The above image was processed in Photoshop; the conversion was not done in Nik and I will tell you why… stay tuned.
First of all, to create the above image I need to start with the capture.
With many of the DSLR cameras, there are several different picture styles to choose from. To select a picture style using a Canon 5D Mark III, for example, locate the paint brush icon on the back left of the camera and then select Picture Style. When I’m out in the field and working with RAW images, I use the Monochrome picture style to determine whether or not a B&W conversion will work for a selected photo. Because I’m working with RAW captures, when I convert photos in Lightroom/ACR (Adobe Camera Raw), the image automatically returns to color. I only use the monochrome feature in the field as a guide for B&W photos.
Several factors influence my decision to go with a B&W image. The first is contrast. In bright light, my groups will often hear me say, “When the light is not right… think tight or think B&W.” Why tight? Because working tight (close in to your subject) often allows you to control the light. Why B&W? Because of contrast. Contrast is the key to dramatic black and white images. The next time you’re out and the light seems a bit bright, you’ll now know what to do.
Two other factors are the sky… a dramatic sky often does well in B&W; and the subject itself… whether or not it would lend itself nicely to a B&W look.
Now for the fun part… the processing. I consider a B&W conversion an art form of its own. There are many plug-ins that can do the conversion for you but oftentimes you’re left with very noisy images. In the above image, I didn’t need to apply any noise reduction because I controlled each step of the conversion myself.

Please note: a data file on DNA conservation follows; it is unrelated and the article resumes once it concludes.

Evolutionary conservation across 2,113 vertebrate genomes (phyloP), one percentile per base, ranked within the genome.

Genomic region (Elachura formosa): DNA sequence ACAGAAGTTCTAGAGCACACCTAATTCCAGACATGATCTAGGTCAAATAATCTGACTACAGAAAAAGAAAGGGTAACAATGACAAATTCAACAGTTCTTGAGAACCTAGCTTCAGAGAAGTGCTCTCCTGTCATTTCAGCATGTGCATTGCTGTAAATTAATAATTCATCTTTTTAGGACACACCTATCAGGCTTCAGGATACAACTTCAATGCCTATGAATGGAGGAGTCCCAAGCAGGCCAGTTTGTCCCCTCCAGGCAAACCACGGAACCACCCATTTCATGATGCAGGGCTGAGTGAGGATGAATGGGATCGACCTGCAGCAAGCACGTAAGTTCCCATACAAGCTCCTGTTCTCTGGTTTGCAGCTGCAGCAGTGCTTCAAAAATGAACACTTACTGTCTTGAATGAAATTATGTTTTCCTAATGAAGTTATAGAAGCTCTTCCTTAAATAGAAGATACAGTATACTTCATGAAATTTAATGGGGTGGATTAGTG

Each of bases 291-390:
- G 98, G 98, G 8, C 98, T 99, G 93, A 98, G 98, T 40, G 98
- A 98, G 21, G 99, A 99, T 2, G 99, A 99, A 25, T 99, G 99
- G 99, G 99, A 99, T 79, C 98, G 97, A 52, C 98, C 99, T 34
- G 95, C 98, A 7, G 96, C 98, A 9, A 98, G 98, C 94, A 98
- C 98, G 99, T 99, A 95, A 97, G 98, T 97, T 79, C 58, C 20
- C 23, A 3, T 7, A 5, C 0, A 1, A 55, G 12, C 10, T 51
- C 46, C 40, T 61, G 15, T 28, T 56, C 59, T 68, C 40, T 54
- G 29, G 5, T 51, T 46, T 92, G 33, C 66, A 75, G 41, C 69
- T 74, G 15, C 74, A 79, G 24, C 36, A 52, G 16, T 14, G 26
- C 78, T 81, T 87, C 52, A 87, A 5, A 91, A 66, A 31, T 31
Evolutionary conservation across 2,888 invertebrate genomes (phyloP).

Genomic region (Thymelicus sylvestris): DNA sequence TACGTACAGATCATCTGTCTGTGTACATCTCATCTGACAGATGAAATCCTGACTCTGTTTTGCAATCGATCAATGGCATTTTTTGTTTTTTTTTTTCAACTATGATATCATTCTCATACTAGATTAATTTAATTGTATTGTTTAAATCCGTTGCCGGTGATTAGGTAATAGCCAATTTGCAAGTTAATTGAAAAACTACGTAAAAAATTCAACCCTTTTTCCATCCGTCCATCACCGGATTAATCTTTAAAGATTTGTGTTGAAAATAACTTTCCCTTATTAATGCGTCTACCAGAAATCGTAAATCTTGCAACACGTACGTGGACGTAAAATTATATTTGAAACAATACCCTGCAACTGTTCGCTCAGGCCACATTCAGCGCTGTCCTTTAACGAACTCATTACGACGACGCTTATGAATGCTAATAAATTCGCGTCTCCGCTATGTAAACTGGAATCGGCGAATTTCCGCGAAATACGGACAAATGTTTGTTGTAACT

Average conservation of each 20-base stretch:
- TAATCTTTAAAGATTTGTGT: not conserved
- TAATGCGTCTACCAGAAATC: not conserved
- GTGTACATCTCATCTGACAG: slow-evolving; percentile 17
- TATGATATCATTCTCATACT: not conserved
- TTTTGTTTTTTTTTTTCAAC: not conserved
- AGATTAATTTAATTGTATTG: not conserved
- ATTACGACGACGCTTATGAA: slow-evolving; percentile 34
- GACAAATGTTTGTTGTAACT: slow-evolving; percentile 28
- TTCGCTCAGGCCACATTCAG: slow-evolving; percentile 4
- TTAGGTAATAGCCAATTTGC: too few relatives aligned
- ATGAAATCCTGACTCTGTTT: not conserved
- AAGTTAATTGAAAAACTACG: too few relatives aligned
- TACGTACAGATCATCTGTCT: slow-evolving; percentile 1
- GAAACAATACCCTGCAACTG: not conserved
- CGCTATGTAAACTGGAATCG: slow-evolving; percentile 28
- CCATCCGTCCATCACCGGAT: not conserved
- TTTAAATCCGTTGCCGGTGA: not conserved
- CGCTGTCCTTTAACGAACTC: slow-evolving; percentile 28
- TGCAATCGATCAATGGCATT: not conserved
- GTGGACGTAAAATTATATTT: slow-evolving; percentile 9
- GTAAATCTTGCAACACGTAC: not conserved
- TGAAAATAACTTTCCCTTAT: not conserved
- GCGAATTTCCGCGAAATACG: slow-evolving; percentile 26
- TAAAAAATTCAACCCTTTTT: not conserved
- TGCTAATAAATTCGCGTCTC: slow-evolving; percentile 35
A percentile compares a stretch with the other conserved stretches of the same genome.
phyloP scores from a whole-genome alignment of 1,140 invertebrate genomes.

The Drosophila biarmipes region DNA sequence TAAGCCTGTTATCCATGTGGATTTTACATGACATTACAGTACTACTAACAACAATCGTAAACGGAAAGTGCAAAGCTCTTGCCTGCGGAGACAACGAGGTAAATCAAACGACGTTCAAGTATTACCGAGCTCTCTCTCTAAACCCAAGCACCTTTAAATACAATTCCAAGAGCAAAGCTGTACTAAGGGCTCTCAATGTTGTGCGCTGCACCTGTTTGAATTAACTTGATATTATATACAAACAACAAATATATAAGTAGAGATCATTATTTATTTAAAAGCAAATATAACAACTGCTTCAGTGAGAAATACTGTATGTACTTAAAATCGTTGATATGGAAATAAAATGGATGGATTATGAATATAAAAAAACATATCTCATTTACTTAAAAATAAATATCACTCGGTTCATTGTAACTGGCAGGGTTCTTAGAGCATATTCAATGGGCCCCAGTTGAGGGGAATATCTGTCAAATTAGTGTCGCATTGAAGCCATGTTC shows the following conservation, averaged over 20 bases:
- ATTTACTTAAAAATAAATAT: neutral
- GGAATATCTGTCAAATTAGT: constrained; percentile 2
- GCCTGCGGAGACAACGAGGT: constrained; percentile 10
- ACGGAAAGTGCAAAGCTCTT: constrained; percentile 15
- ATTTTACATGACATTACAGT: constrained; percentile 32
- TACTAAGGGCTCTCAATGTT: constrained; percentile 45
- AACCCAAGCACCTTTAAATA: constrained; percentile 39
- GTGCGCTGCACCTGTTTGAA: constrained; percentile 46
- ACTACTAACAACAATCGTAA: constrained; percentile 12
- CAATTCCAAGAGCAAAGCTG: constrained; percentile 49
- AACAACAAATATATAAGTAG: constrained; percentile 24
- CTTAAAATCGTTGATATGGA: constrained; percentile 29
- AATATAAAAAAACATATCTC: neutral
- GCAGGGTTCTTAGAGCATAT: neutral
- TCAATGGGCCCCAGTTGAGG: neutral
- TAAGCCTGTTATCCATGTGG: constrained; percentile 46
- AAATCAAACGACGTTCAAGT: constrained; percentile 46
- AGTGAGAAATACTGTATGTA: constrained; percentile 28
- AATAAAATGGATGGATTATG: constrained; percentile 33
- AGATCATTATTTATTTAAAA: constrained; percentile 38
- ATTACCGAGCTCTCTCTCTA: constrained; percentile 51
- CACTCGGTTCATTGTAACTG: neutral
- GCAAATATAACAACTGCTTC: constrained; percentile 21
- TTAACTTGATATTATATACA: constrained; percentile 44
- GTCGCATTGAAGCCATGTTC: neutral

- I start my processing in Lightroom/ACR. I make adjustments to the white balance, set my black and white points, adjust the clarity, open up the shadows a bit, tone down my highlights, and/or complete other necessary tweaks to prepare my image as I would with any other image before bringing it into Photoshop.
- Once in Photoshop, I duplicate my layer. Next I go to Image> Adjustments > B&W. For a dramatic effect like in the image above, I usually select the High Contrast Red Filter from the preset drop-down menu. Then I go into each color channel individually and move the sliders until I am happy with the look.
- Since I don’t know the image you will be working on, I can’t advise you specifically. But I can tell you that if you scroll through the presets, find one that you like and use it as a starting point, you can then fine-tune each channel. You’ll most likely end up with a nice base B&W image that can be further tweaked.
- Depending on the outcome, sometimes I duplicate my layer and go to Image> Adjustments> Equalize for a little more punch. I often increase the brightness, but you can use your own judgement. I also like to go into Selective Color and adjust the Neutrals. To do so, go to Image> Adjustments> Selective Color. Once inside the dialogue box, select Neutrals from the colors drop-down menu. Then slide the black channel to the right until you’re happy with the look. I also use Auto Tone and/or Auto Contrast at approximately 20%. Auto Tone and Auto Contrast are hideous at 100%, so be judicious. The most important thing to remember is to make small adjustments on layers and reduce the opacity or use a layer mask to control each adjustment. I suggest trying to do your own B&W conversions. You may be surprised at how good you are at creating your own B&W images.
Feel free to share your own processing techniques in the comments below.